A comical sight at the end of these camps is watching the users trying to collapse, fold and fit the darned thing back into its zipped bag.:-)

Dennis brings up a good point. It is often difficult to get these spring-steel-framed structures rolled up the way they need to be rolled up in order to get them back into the case. . I have had two of mine get to the point where, after much use over several years, they become misshapen enough that they simply won't go back into the position they need to in order to fold up properly. . At that point, there isn't much you can do other than give up on them and purchase a new unit.

Leaving them in one place, on a semi-permanent basis, doesn't work so sell, because they fade in super-strong sunlight, and they are so lightly built that they don't hold up to the harsh elements very well. . They're just not made to last through strong winds, snow, and day after day of 100 degree heat with super clear skies and scorching sunlight. . These super-inexpensive, lightly built hides really need to be packed up and stored out of the elements in order to get any kind of reasonable longevity out of them (unless you live in an area with a mild climate).

.

Choderboy wrote in post #18413086 (external link)
I have considered something similar but I have doubts. The main problem I believe is positioning. I find it's very common to have a subject at a reasonable distance but obscured by trees / foliage.
The challenge is moving quietly and or slowly, depending on the subject, into a position with a clear view without spooking the subject. A hide like this would make that much more difficult.

I think that the normal way a hide is used is to set up in a spot where that critters are known to frequent, and wait in a fixed position for them to come in............NOT to try to move around whilst within the hide. . Just the thought of someone trying to move around while in a hide is quite humorous!

.


"Your" and "you're" are different words with completely different meanings - please use the correct one.
"They're", "their", and "there" are different words with completely different meanings - please use the correct one.
"Fare" and "fair" are different words with completely different meanings - please use the correct one. The proper expression is "peace of mind", NOT "piece of mind".

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bidkev
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Post has been edited 3 months ago by bidkev.
Jul 29, 2017 18:57 |  #12

Tom Reichner wrote in post #18413893 (external link)
I have used these same types of super-inexpensive blinds (a.k.a. "hides") for many years, with a lot of success. . I use the ones that aren't so upright (tall) as the one you show, but that are shorter and have a lager footprint. . They are almost always right around $50, and do not typically have any kind of a floor.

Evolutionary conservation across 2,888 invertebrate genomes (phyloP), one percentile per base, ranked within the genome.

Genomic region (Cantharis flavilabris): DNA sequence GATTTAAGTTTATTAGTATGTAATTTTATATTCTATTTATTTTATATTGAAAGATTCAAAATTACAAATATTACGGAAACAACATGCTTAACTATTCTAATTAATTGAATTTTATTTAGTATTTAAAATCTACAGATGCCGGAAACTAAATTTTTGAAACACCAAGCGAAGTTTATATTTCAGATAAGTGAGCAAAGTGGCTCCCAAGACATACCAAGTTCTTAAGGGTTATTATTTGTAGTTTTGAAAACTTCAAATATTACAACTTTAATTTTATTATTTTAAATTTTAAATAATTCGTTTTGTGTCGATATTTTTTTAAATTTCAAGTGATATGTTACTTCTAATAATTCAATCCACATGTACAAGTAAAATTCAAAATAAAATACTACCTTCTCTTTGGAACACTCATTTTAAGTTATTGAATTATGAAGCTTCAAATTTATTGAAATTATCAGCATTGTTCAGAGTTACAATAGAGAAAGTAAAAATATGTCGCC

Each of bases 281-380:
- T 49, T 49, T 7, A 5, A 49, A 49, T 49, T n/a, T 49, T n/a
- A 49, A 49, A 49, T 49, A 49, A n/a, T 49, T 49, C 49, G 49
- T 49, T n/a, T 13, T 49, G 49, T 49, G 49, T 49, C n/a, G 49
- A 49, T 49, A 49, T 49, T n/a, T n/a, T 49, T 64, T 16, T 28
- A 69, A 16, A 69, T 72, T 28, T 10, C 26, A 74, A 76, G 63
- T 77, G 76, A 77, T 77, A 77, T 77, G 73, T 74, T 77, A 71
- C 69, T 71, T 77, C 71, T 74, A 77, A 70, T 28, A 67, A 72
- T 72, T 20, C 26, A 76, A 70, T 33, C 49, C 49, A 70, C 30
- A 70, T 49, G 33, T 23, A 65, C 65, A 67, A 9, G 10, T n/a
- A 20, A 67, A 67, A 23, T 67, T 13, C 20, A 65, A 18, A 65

I would not expect this type of blind to have a floor, unless the advertisement clearly said that a floor is included. . Floors are actually a huge pain in the butt, and I would not want such a blind if it had a floor. . Why? . Because I normally set these up on ground that is very uneven and has small shrubby vegetation growing on it. This works fine if there is no floor, but if there is a floor, then it becomes almost impossible to set the blind over top of an area with small, stiff, brushy vegetation on it. .


.

Dennis brings up a good point. It is often difficult to get these spring-steel-framed structures rolled up the way they need to be rolled up in order to get them back into the case. . I have had two of mine get to the point where, after much use over several years, they become misshapen enough that they simply won't go back into the position they need to in order to fold up properly. . At that point, there isn't much you can do other than give up on them and purchase a new unit.

Leaving them in one place, on a semi-permanent basis, doesn't work so sell, because they fade in super-strong sunlight, and they are so lightly built that they don't hold up to the harsh elements very well. . They're just not made to last through strong winds, snow, and day after day of 100 degree heat with super clear skies and scorching sunlight. . These super-inexpensive, lightly built hides really need to be packed up and stored out of the elements in order to get any kind of reasonable longevity out of them (unless you live in an area with a mild climate).

.

I think that the normal way a hide is used is to set up in a spot where that critters are known to frequent, and wait in a fixed position for them to come in............NOT to try to move around whilst within the hide. . Just the thought of someone trying to move around while in a hide is quite humorous!

.

Thanks for your in depth reply Tom. It's an upright because it isn't really a blind. It's actually a camping shower/changing cubicle. I guess it has a floor so that feet are kept clean but I will be cutting that out.

I don't intend to keep it in situ in any location, except under my pergola. I currently have camo netting stretched across but unfortunately this detracts from normal garden viewing. I intend to do away with that and just have the blind in a corner to be used at first and last light when the birds visit.

I have found a kingfisher fishing roost and also a termite mound in a tree that is being used by a kingfisher but both are on the edge of a clearing so any attempt to get close enough for a decent shot means crossing open ground and they're gone, so I hope to cross the open ground, set the blind in the thickets near both roosts, and sit and wait to try and get a shot of them. More comfortable at my age and with my back than lying under some camo netting along with accompanying white ants and snakes :-)

I also use a camping area that is frequented by Pademelons at first light (actually they're just about to depart as they're nocturnal) but as soon as you step out the tent, they're gone so I hope to utilise it for getting decent shots of them.

Due to the extreme sun here we are blessed I guess, that all quality camping gear is UV stabilised to a high degree so rotting/fading should not be a problem and at $50 a shot, (less than half normal price as camo is discontinued line) even if it only lasts a couple of seasons, I guess it'll be worth it.


See my fish and fishy photography tips here: https://kevindickinson​fineartphot.smugmug.co​m/Tropical-Fish-2/ (external link)
Canon 7D mk2 | Canon 6D, 100-400L mk2, Canon 24-105L, Canon 100 Macro | 24 EF-S 2.8 STM |Canon 1.4 Ex Mklll | Canon 580EXll| Kenko 12,20,36 Ext tubes |